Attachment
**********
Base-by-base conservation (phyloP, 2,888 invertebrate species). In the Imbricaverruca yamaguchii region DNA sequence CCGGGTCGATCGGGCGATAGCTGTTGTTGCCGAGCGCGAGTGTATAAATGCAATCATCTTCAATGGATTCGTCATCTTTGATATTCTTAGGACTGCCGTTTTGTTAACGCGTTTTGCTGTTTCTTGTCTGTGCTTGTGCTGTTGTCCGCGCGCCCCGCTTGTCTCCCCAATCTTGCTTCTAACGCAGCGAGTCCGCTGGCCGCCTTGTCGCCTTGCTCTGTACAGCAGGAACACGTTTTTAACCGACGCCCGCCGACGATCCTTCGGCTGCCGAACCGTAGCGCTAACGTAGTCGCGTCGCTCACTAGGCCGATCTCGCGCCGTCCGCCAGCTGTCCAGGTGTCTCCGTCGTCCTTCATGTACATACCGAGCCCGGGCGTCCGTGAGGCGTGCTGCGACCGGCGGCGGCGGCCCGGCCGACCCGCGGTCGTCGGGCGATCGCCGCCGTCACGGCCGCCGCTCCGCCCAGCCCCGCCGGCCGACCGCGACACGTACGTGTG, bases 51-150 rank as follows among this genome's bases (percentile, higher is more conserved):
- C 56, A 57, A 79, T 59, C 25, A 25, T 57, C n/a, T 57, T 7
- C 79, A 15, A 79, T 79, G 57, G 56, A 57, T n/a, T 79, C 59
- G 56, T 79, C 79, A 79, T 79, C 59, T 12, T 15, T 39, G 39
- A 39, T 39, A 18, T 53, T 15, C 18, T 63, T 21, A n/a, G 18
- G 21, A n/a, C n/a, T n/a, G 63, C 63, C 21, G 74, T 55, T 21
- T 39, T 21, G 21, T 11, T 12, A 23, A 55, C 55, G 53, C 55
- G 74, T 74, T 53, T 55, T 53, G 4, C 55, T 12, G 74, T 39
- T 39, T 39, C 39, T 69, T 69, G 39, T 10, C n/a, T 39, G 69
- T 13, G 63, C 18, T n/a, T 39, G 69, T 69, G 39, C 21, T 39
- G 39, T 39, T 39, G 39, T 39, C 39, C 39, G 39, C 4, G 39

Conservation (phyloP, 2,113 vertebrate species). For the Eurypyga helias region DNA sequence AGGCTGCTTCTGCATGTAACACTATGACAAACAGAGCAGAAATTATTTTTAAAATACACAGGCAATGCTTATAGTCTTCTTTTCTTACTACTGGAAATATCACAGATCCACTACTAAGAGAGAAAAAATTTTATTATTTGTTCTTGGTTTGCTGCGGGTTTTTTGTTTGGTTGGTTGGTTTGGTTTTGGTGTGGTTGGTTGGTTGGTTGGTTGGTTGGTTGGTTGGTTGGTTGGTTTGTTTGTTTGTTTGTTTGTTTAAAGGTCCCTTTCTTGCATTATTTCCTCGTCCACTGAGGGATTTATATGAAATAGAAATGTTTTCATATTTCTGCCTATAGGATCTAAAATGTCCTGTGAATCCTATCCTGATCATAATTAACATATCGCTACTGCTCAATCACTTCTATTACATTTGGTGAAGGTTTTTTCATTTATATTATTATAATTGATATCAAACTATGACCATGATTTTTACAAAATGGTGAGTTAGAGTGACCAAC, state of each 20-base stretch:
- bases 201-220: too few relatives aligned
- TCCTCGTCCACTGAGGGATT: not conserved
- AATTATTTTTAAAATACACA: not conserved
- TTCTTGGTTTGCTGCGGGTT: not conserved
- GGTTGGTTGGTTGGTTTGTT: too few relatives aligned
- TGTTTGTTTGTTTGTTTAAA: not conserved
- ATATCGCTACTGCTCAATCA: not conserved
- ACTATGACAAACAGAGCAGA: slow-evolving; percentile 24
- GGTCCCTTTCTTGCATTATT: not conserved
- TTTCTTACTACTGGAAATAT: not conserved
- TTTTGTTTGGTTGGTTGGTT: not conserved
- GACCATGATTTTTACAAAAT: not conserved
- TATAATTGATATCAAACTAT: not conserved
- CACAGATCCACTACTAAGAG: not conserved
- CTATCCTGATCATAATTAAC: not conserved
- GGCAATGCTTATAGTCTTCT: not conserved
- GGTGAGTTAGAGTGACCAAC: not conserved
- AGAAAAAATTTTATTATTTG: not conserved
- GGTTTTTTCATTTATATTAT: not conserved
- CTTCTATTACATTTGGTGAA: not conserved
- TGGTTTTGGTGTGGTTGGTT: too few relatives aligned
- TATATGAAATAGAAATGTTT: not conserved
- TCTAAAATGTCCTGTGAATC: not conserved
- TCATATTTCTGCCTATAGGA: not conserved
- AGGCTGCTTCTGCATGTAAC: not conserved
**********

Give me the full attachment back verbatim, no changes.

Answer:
Base-by-base conservation (phyloP, 2,888 invertebrate species). In the Imbricaverruca yamaguchii region DNA sequence CCGGGTCGATCGGGCGATAGCTGTTGTTGCCGAGCGCGAGTGTATAAATGCAATCATCTTCAATGGATTCGTCATCTTTGATATTCTTAGGACTGCCGTTTTGTTAACGCGTTTTGCTGTTTCTTGTCTGTGCTTGTGCTGTTGTCCGCGCGCCCCGCTTGTCTCCCCAATCTTGCTTCTAACGCAGCGAGTCCGCTGGCCGCCTTGTCGCCTTGCTCTGTACAGCAGGAACACGTTTTTAACCGACGCCCGCCGACGATCCTTCGGCTGCCGAACCGTAGCGCTAACGTAGTCGCGTCGCTCACTAGGCCGATCTCGCGCCGTCCGCCAGCTGTCCAGGTGTCTCCGTCGTCCTTCATGTACATACCGAGCCCGGGCGTCCGTGAGGCGTGCTGCGACCGGCGGCGGCGGCCCGGCCGACCCGCGGTCGTCGGGCGATCGCCGCCGTCACGGCCGCCGCTCCGCCCAGCCCCGCCGGCCGACCGCGACACGTACGTGTG, bases 51-150 rank as follows among this genome's bases (percentile, higher is more conserved):
- C 56, A 57, A 79, T 59, C 25, A 25, T 57, C n/a, T 57, T 7
- C 79, A 15, A 79, T 79, G 57, G 56, A 57, T n/a, T 79, C 59
- G 56, T 79, C 79, A 79, T 79, C 59, T 12, T 15, T 39, G 39
- A 39, T 39, A 18, T 53, T 15, C 18, T 63, T 21, A n/a, G 18
- G 21, A n/a, C n/a, T n/a, G 63, C 63, C 21, G 74, T 55, T 21
- T 39, T 21, G 21, T 11, T 12, A 23, A 55, C 55, G 53, C 55
- G 74, T 74, T 53, T 55, T 53, G 4, C 55, T 12, G 74, T 39
- T 39, T 39, C 39, T 69, T 69, G 39, T 10, C n/a, T 39, G 69
- T 13, G 63, C 18, T n/a, T 39, G 69, T 69, G 39, C 21, T 39
- G 39, T 39, T 39, G 39, T 39, C 39, C 39, G 39, C 4, G 39

Conservation (phyloP, 2,113 vertebrate species). For the Eurypyga helias region DNA sequence AGGCTGCTTCTGCATGTAACACTATGACAAACAGAGCAGAAATTATTTTTAAAATACACAGGCAATGCTTATAGTCTTCTTTTCTTACTACTGGAAATATCACAGATCCACTACTAAGAGAGAAAAAATTTTATTATTTGTTCTTGGTTTGCTGCGGGTTTTTTGTTTGGTTGGTTGGTTTGGTTTTGGTGTGGTTGGTTGGTTGGTTGGTTGGTTGGTTGGTTGGTTGGTTGGTTTGTTTGTTTGTTTGTTTGTTTAAAGGTCCCTTTCTTGCATTATTTCCTCGTCCACTGAGGGATTTATATGAAATAGAAATGTTTTCATATTTCTGCCTATAGGATCTAAAATGTCCTGTGAATCCTATCCTGATCATAATTAACATATCGCTACTGCTCAATCACTTCTATTACATTTGGTGAAGGTTTTTTCATTTATATTATTATAATTGATATCAAACTATGACCATGATTTTTACAAAATGGTGAGTTAGAGTGACCAAC, state of each 20-base stretch:
- bases 201-220: too few relatives aligned
- TCCTCGTCCACTGAGGGATT: not conserved
- AATTATTTTTAAAATACACA: not conserved
- TTCTTGGTTTGCTGCGGGTT: not conserved
- GGTTGGTTGGTTGGTTTGTT: too few relatives aligned
- TGTTTGTTTGTTTGTTTAAA: not conserved
- ATATCGCTACTGCTCAATCA: not conserved
- ACTATGACAAACAGAGCAGA: slow-evolving; percentile 24
- GGTCCCTTTCTTGCATTATT: not conserved
- TTTCTTACTACTGGAAATAT: not conserved
- TTTTGTTTGGTTGGTTGGTT: not conserved
- GACCATGATTTTTACAAAAT: not conserved
- TATAATTGATATCAAACTAT: not conserved
- CACAGATCCACTACTAAGAG: not conserved
- CTATCCTGATCATAATTAAC: not conserved
- GGCAATGCTTATAGTCTTCT: not conserved
- GGTGAGTTAGAGTGACCAAC: not conserved
- AGAAAAAATTTTATTATTTG: not conserved
- GGTTTTTTCATTTATATTAT: not conserved
- CTTCTATTACATTTGGTGAA: not conserved
- TGGTTTTGGTGTGGTTGGTT: too few relatives aligned
- TATATGAAATAGAAATGTTT: not conserved
- TCTAAAATGTCCTGTGAATC: not conserved
- TCATATTTCTGCCTATAGGA: not conserved
- AGGCTGCTTCTGCATGTAAC: not conserved